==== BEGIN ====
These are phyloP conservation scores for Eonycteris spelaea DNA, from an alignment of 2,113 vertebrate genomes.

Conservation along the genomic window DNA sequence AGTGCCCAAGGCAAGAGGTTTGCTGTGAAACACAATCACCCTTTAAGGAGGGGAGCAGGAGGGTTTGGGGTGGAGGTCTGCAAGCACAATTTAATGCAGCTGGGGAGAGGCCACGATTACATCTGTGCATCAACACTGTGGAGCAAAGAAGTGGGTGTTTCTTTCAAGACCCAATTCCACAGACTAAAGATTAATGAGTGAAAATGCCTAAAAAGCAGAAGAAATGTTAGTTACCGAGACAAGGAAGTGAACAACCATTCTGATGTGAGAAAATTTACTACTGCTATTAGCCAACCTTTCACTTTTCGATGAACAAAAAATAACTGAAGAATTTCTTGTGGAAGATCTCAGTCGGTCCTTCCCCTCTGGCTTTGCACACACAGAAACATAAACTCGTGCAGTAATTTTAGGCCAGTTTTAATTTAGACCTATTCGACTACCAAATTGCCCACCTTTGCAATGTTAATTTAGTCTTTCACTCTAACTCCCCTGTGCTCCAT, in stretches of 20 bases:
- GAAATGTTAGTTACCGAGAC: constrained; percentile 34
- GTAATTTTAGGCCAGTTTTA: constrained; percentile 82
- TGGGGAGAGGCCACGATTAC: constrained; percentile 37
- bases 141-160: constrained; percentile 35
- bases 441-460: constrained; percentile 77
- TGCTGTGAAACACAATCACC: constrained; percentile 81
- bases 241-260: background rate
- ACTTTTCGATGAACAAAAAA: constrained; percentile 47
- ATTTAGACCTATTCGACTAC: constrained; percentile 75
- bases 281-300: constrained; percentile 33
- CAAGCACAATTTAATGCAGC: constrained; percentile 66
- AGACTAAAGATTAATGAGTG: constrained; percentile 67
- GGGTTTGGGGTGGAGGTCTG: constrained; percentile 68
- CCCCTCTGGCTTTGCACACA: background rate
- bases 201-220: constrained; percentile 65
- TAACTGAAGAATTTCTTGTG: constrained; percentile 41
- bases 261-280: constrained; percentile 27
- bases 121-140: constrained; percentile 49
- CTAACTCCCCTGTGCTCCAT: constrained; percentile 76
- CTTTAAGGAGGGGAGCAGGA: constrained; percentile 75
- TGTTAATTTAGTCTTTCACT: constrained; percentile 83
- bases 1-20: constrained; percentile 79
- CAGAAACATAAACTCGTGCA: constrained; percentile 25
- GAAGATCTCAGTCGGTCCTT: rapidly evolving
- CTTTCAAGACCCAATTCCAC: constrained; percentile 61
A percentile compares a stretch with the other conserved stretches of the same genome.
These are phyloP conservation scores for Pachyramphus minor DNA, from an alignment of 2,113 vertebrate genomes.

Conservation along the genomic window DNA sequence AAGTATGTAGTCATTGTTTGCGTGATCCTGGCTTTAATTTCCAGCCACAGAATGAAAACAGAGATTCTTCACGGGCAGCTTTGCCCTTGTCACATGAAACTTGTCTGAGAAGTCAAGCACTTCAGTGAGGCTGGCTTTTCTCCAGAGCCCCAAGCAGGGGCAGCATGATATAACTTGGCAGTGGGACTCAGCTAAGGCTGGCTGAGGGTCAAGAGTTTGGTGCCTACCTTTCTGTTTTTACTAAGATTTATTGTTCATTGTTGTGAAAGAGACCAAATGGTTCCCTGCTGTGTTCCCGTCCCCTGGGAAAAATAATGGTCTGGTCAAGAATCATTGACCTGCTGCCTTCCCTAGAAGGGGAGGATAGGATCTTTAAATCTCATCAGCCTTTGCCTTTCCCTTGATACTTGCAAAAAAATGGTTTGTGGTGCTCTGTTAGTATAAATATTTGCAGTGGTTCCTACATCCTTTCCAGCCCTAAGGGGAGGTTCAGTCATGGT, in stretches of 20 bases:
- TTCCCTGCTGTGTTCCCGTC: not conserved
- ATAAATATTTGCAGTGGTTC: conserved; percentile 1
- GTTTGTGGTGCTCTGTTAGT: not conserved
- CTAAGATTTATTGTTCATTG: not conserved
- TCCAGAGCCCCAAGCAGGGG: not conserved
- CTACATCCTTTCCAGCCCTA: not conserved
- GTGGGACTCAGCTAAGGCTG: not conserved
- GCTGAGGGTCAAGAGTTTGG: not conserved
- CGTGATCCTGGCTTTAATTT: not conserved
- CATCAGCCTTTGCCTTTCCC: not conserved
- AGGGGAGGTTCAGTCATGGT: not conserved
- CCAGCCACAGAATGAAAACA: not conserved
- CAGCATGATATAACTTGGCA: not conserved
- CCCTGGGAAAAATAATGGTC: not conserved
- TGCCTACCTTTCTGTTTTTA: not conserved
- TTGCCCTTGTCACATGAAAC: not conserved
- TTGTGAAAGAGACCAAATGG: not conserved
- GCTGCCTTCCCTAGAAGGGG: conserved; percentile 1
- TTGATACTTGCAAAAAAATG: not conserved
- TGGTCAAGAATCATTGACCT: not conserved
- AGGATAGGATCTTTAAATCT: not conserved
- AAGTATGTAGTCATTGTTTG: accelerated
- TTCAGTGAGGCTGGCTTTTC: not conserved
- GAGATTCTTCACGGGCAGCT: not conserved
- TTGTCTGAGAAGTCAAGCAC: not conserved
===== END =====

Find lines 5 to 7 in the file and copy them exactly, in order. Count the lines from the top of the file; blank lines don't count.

- TGGGGAGAGGCCACGATTAC: constrained; percentile 37
- bases 141-160: constrained; percentile 35
- bases 441-460: constrained; percentile 77